The metamorphosis Gregor experiments is both an internal and external transformation of the things that alienate him from himself and from his labour power. Gregor begins take control of his own fate. He realizes he is the one in control of whatever happens to him. First, he chooses to avoid contact with his family, because “he was in no mood to worry about his family”, not anymore, since “he was filled with sheer anger over the wretched care he was getting”. (p. 57) The protagonist began to look for things to do that would keep him entertained as the bug he was now. He was finally starting to gain his individuality back and get to know himself better. After realizing that he could not turn back to his human shape anymore, he lost hope of belonging to the capitalist and working class that he used to be part of. Now, crawling around his room, up to the ceiling, hanging from there or even hanging from wall to wall, is what gave him a feeling of happiness and fulfilment. “For diversion he acquired the habit of crawling back and forth across the walls and ceiling. He was especially fond of hanging from the ceiling” (p. 41).
It is a little incoherent that Gregor, when he was in his human form, lived almost like an insect, when he was not one. Or at least he was treated like one. He, nor the people who were supposed to care about him, did not think of his own good, of what he actually wanted to do with his life, of what made him truly happy. He only lived to please and keep others satisfied and comfortable. Gregor’s goal or purpose throughout the story has been to try to help and do what is best for his family. Once again, this is born out of the capitalist society in which he lives. Also, it is ironic how, when Gregor becomes a real insect, that is when he feels more like a human than what he has ever felt before throughout his whole life. Only then, it is possible for him to be able to experience his existence and question ‘the why’ of it, and look for its essence through free will and choice. He becomes self-conscious. Now that he realizes what he really is, he chooses and allows himself to die. “He remained in this state of empty and peaceful reflection until the tower clock struck three o’clock in the morning. (…) Then without willing it, his head sank all the way down, and from his nostrils flowed out weakly out his last breath” (p. 71). This was his way of liberating himself from the demands that society was imposing on him. When his family found out that he was dead, instead of being sad about the news, they showed relief, especially Gregor’s father, who said: “‘Well, now we can give thanks to God.’ He crossed himself, and the three women followed his example” (p. 73). It is easy to get to the conclusion that his father was relieved that his son was not going to be a burden anymore. An economic one, specifically.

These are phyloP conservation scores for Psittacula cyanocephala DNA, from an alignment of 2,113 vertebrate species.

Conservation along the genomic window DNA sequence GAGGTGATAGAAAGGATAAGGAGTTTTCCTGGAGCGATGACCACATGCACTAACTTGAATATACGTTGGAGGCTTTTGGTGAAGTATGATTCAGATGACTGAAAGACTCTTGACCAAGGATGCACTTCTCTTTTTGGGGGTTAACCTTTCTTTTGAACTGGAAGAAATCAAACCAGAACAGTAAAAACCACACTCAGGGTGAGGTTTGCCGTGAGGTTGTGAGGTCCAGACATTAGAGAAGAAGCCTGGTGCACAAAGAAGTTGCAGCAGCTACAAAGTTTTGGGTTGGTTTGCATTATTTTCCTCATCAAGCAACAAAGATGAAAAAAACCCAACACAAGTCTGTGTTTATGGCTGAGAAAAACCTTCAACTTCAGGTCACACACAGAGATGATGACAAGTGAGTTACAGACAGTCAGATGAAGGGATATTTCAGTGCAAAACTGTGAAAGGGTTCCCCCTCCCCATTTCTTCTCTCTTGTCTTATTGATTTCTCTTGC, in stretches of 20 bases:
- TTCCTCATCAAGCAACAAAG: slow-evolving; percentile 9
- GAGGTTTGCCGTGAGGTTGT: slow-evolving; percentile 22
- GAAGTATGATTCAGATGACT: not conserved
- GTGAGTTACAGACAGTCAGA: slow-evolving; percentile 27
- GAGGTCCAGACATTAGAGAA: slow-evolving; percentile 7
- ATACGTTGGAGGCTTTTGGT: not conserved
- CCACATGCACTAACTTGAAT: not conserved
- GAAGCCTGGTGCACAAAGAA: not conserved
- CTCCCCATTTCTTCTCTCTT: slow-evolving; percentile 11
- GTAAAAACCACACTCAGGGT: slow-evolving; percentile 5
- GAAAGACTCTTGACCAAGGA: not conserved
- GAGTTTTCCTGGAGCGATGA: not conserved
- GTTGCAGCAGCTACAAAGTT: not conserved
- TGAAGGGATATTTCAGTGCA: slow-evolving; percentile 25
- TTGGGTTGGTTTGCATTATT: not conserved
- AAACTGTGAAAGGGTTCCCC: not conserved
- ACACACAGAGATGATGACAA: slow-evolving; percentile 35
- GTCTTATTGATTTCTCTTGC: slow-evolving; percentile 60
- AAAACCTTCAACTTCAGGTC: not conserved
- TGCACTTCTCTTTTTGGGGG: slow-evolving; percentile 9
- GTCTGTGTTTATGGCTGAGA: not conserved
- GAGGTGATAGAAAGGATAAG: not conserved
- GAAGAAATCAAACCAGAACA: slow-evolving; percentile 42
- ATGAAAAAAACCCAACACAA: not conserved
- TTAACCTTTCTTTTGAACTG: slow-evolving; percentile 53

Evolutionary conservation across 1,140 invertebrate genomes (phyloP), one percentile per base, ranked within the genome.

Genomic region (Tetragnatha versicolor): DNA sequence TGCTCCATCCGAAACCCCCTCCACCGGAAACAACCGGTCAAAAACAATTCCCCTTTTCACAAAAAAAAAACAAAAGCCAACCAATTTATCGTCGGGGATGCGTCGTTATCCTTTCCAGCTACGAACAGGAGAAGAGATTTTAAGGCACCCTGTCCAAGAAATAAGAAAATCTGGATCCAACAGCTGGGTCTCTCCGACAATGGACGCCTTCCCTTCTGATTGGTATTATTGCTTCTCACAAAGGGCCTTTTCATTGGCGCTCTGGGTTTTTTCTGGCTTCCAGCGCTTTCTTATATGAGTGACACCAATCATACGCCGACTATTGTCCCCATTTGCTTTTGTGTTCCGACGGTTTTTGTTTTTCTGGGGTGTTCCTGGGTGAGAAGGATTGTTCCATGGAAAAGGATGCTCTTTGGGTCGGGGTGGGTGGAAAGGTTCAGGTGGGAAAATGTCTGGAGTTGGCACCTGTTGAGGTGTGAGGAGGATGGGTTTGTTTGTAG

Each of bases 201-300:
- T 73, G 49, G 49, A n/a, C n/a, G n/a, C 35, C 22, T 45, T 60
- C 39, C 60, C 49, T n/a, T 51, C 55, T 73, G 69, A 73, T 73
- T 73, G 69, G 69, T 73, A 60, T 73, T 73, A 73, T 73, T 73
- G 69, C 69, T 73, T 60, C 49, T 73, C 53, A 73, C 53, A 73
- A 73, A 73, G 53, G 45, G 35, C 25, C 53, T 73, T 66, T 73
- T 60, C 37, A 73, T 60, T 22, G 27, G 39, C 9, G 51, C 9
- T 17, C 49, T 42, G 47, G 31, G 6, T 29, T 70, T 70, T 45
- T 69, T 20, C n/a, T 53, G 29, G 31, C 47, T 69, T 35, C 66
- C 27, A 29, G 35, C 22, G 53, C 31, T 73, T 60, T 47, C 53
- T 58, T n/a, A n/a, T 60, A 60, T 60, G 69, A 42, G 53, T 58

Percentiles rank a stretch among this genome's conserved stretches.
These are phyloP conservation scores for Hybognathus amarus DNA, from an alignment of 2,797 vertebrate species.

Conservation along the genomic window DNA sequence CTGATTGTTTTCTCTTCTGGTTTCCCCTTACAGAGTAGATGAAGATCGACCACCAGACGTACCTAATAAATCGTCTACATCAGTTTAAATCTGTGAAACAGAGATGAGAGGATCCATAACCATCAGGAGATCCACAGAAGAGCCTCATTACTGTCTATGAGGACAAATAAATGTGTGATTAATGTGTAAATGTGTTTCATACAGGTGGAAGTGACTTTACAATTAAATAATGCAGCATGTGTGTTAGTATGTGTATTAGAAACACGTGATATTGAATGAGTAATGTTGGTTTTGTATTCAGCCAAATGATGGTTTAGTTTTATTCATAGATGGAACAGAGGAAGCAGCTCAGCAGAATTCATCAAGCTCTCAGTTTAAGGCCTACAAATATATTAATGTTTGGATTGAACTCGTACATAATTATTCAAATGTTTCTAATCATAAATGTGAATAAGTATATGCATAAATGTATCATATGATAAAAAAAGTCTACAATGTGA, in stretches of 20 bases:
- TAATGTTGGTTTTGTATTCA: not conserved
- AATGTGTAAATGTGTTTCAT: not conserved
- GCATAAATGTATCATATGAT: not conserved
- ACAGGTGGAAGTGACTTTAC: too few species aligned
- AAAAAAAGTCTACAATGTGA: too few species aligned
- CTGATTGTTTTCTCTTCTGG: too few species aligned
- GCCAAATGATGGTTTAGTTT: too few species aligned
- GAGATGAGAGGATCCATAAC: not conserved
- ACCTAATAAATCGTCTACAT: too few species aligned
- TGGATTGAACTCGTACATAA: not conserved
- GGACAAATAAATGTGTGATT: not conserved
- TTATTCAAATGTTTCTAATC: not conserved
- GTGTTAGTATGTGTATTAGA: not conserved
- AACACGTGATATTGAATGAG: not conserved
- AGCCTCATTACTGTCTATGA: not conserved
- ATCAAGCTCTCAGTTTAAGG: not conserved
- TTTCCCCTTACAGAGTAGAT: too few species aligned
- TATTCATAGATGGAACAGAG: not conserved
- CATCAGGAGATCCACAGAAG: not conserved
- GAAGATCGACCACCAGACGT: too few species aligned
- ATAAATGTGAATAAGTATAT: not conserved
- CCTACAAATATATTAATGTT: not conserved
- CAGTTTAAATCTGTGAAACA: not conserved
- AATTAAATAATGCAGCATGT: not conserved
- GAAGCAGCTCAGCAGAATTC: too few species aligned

The Metamorphosis, even if unrealistic (because no human could ever turn into a bug), represents the reality that a person from the working-class experiences from being abandoned by the people in his life, after he or she is no longer able to gain an income and provide for them. Analyzing it from a Marxist perspective, it shows the social issues between the proletariat and the bourgeoisie. When it comes to a capitalistic society, it is all about making money and profits. This will always come first, it will always precede the rights or wellness of the worker, which as in Gregor’s Samsa case, can end in death. The story raises the existential view and the importance of individuality and free will. Only when acquiring those, will one have completely responsibility of his life choices. As individuals, we should be able to find a balance between the value we have for society and the value for we have for our self. We must reject when demands are tried to be imposed upon us, especially economic ones, because this will not allow us to become the person that we desire to be. The standards that the capitalist system has on society dehumanizes its individuals and treats them as if they were objects. It disorients people and confuses them. Individuals should be free to explore in order to find the meaning of life and the meaning of his own self.
- Kafka, F. (1915). The Metamorphosis. Retrieved June 2019, from planetebook.com: https://www.planetebook.com/free-ebooks/the-metamorphosis.pdf